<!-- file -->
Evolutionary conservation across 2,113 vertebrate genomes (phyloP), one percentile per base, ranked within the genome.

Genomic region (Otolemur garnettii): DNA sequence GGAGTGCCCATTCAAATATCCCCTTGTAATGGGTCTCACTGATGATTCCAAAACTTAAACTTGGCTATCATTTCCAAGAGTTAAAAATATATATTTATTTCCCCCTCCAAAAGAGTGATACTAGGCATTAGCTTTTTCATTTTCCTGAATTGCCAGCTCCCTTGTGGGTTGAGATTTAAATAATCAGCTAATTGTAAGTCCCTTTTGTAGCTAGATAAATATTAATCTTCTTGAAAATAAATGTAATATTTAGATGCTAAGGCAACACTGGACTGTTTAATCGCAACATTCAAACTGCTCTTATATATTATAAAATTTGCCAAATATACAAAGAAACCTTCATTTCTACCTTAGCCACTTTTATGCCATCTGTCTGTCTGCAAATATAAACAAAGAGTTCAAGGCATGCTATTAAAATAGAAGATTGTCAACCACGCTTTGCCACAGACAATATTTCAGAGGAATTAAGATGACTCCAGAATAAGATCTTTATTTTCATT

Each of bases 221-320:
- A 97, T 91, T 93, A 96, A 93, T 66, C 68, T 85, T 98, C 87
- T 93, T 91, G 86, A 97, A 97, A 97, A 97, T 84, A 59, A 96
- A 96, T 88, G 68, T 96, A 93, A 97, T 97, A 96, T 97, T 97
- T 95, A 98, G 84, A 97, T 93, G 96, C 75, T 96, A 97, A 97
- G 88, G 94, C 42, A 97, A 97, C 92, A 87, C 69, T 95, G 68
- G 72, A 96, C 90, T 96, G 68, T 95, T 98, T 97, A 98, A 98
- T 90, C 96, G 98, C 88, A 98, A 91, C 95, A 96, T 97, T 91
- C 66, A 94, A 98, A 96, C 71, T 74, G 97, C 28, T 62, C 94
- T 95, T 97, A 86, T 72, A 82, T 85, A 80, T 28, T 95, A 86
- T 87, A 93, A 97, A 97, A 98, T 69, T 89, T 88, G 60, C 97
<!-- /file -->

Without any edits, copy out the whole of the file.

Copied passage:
Evolutionary conservation across 2,113 vertebrate genomes (phyloP), one percentile per base, ranked within the genome.

Genomic region (Otolemur garnettii): DNA sequence GGAGTGCCCATTCAAATATCCCCTTGTAATGGGTCTCACTGATGATTCCAAAACTTAAACTTGGCTATCATTTCCAAGAGTTAAAAATATATATTTATTTCCCCCTCCAAAAGAGTGATACTAGGCATTAGCTTTTTCATTTTCCTGAATTGCCAGCTCCCTTGTGGGTTGAGATTTAAATAATCAGCTAATTGTAAGTCCCTTTTGTAGCTAGATAAATATTAATCTTCTTGAAAATAAATGTAATATTTAGATGCTAAGGCAACACTGGACTGTTTAATCGCAACATTCAAACTGCTCTTATATATTATAAAATTTGCCAAATATACAAAGAAACCTTCATTTCTACCTTAGCCACTTTTATGCCATCTGTCTGTCTGCAAATATAAACAAAGAGTTCAAGGCATGCTATTAAAATAGAAGATTGTCAACCACGCTTTGCCACAGACAATATTTCAGAGGAATTAAGATGACTCCAGAATAAGATCTTTATTTTCATT

Each of bases 221-320:
- A 97, T 91, T 93, A 96, A 93, T 66, C 68, T 85, T 98, C 87
- T 93, T 91, G 86, A 97, A 97, A 97, A 97, T 84, A 59, A 96
- A 96, T 88, G 68, T 96, A 93, A 97, T 97, A 96, T 97, T 97
- T 95, A 98, G 84, A 97, T 93, G 96, C 75, T 96, A 97, A 97
- G 88, G 94, C 42, A 97, A 97, C 92, A 87, C 69, T 95, G 68
- G 72, A 96, C 90, T 96, G 68, T 95, T 98, T 97, A 98, A 98
- T 90, C 96, G 98, C 88, A 98, A 91, C 95, A 96, T 97, T 91
- C 66, A 94, A 98, A 96, C 71, T 74, G 97, C 28, T 62, C 94
- T 95, T 97, A 86, T 72, A 82, T 85, A 80, T 28, T 95, A 86
- T 87, A 93, A 97, A 97, A 98, T 69, T 89, T 88, G 60, C 97